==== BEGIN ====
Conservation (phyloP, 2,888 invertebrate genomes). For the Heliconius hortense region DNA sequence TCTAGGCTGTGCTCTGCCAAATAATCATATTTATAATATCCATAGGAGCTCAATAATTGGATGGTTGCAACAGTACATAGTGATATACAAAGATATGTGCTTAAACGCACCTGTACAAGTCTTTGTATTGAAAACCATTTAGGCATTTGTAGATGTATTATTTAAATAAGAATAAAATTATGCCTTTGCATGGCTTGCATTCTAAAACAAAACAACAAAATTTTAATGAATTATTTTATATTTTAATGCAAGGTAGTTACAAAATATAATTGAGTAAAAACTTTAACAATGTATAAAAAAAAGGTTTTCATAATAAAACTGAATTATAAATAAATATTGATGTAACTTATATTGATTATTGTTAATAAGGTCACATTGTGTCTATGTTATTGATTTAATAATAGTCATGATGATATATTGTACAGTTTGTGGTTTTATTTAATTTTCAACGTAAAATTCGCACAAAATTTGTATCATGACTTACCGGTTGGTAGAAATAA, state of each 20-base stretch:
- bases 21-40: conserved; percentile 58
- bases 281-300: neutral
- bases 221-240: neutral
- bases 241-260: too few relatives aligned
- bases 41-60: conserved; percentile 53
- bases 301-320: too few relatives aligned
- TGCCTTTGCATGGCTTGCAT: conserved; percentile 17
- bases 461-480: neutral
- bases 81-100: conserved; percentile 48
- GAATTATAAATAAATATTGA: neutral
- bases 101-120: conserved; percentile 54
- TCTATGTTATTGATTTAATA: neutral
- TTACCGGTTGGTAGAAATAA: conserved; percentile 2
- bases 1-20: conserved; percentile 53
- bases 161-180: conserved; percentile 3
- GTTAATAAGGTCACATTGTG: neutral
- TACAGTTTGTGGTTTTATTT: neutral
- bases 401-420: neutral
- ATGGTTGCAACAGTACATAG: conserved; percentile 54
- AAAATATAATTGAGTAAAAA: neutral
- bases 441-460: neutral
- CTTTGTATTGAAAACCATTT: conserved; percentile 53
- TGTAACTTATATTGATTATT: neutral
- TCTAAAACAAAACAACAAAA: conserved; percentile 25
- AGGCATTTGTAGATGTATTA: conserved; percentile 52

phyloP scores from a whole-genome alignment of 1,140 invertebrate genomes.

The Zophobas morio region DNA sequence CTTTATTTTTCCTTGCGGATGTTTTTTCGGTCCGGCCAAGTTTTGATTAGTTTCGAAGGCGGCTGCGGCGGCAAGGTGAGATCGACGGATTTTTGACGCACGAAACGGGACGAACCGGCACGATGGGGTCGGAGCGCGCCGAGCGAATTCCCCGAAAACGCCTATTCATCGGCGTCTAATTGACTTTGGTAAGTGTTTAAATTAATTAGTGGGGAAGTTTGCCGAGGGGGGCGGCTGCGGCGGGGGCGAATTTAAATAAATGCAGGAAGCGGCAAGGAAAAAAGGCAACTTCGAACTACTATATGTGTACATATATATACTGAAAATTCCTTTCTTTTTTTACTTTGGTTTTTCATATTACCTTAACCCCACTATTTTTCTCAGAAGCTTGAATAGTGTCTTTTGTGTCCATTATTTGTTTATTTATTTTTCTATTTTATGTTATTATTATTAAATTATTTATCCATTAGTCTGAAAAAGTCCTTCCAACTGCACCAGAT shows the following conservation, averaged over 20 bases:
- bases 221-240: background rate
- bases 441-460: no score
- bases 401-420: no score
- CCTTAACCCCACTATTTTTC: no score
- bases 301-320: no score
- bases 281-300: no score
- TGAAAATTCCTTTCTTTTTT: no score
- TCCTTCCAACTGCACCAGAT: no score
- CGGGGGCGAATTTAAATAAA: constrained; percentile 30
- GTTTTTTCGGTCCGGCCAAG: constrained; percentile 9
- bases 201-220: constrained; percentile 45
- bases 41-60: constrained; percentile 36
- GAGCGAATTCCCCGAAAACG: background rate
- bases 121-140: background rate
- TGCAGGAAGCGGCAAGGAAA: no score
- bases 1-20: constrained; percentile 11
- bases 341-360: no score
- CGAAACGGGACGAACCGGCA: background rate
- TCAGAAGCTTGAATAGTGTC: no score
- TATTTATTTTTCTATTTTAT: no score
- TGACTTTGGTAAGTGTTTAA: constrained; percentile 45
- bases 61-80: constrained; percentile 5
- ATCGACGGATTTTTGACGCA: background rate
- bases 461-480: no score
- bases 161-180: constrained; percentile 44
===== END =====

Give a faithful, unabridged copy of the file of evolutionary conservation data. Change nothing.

Conservation (phyloP, 2,888 invertebrate genomes). For the Heliconius hortense region DNA sequence TCTAGGCTGTGCTCTGCCAAATAATCATATTTATAATATCCATAGGAGCTCAATAATTGGATGGTTGCAACAGTACATAGTGATATACAAAGATATGTGCTTAAACGCACCTGTACAAGTCTTTGTATTGAAAACCATTTAGGCATTTGTAGATGTATTATTTAAATAAGAATAAAATTATGCCTTTGCATGGCTTGCATTCTAAAACAAAACAACAAAATTTTAATGAATTATTTTATATTTTAATGCAAGGTAGTTACAAAATATAATTGAGTAAAAACTTTAACAATGTATAAAAAAAAGGTTTTCATAATAAAACTGAATTATAAATAAATATTGATGTAACTTATATTGATTATTGTTAATAAGGTCACATTGTGTCTATGTTATTGATTTAATAATAGTCATGATGATATATTGTACAGTTTGTGGTTTTATTTAATTTTCAACGTAAAATTCGCACAAAATTTGTATCATGACTTACCGGTTGGTAGAAATAA, state of each 20-base stretch:
- bases 21-40: conserved; percentile 58
- bases 281-300: neutral
- bases 221-240: neutral
- bases 241-260: too few relatives aligned
- bases 41-60: conserved; percentile 53
- bases 301-320: too few relatives aligned
- TGCCTTTGCATGGCTTGCAT: conserved; percentile 17
- bases 461-480: neutral
- bases 81-100: conserved; percentile 48
- GAATTATAAATAAATATTGA: neutral
- bases 101-120: conserved; percentile 54
- TCTATGTTATTGATTTAATA: neutral
- TTACCGGTTGGTAGAAATAA: conserved; percentile 2
- bases 1-20: conserved; percentile 53
- bases 161-180: conserved; percentile 3
- GTTAATAAGGTCACATTGTG: neutral
- TACAGTTTGTGGTTTTATTT: neutral
- bases 401-420: neutral
- ATGGTTGCAACAGTACATAG: conserved; percentile 54
- AAAATATAATTGAGTAAAAA: neutral
- bases 441-460: neutral
- CTTTGTATTGAAAACCATTT: conserved; percentile 53
- TGTAACTTATATTGATTATT: neutral
- TCTAAAACAAAACAACAAAA: conserved; percentile 25
- AGGCATTTGTAGATGTATTA: conserved; percentile 52

phyloP scores from a whole-genome alignment of 1,140 invertebrate genomes.

The Zophobas morio region DNA sequence CTTTATTTTTCCTTGCGGATGTTTTTTCGGTCCGGCCAAGTTTTGATTAGTTTCGAAGGCGGCTGCGGCGGCAAGGTGAGATCGACGGATTTTTGACGCACGAAACGGGACGAACCGGCACGATGGGGTCGGAGCGCGCCGAGCGAATTCCCCGAAAACGCCTATTCATCGGCGTCTAATTGACTTTGGTAAGTGTTTAAATTAATTAGTGGGGAAGTTTGCCGAGGGGGGCGGCTGCGGCGGGGGCGAATTTAAATAAATGCAGGAAGCGGCAAGGAAAAAAGGCAACTTCGAACTACTATATGTGTACATATATATACTGAAAATTCCTTTCTTTTTTTACTTTGGTTTTTCATATTACCTTAACCCCACTATTTTTCTCAGAAGCTTGAATAGTGTCTTTTGTGTCCATTATTTGTTTATTTATTTTTCTATTTTATGTTATTATTATTAAATTATTTATCCATTAGTCTGAAAAAGTCCTTCCAACTGCACCAGAT shows the following conservation, averaged over 20 bases:
- bases 221-240: background rate
- bases 441-460: no score
- bases 401-420: no score
- CCTTAACCCCACTATTTTTC: no score
- bases 301-320: no score
- bases 281-300: no score
- TGAAAATTCCTTTCTTTTTT: no score
- TCCTTCCAACTGCACCAGAT: no score
- CGGGGGCGAATTTAAATAAA: constrained; percentile 30
- GTTTTTTCGGTCCGGCCAAG: constrained; percentile 9
- bases 201-220: constrained; percentile 45
- bases 41-60: constrained; percentile 36
- GAGCGAATTCCCCGAAAACG: background rate
- bases 121-140: background rate
- TGCAGGAAGCGGCAAGGAAA: no score
- bases 1-20: constrained; percentile 11
- bases 341-360: no score
- CGAAACGGGACGAACCGGCA: background rate
- TCAGAAGCTTGAATAGTGTC: no score
- TATTTATTTTTCTATTTTAT: no score
- TGACTTTGGTAAGTGTTTAA: constrained; percentile 45
- bases 61-80: constrained; percentile 5
- ATCGACGGATTTTTGACGCA: background rate
- bases 461-480: no score
- bases 161-180: constrained; percentile 44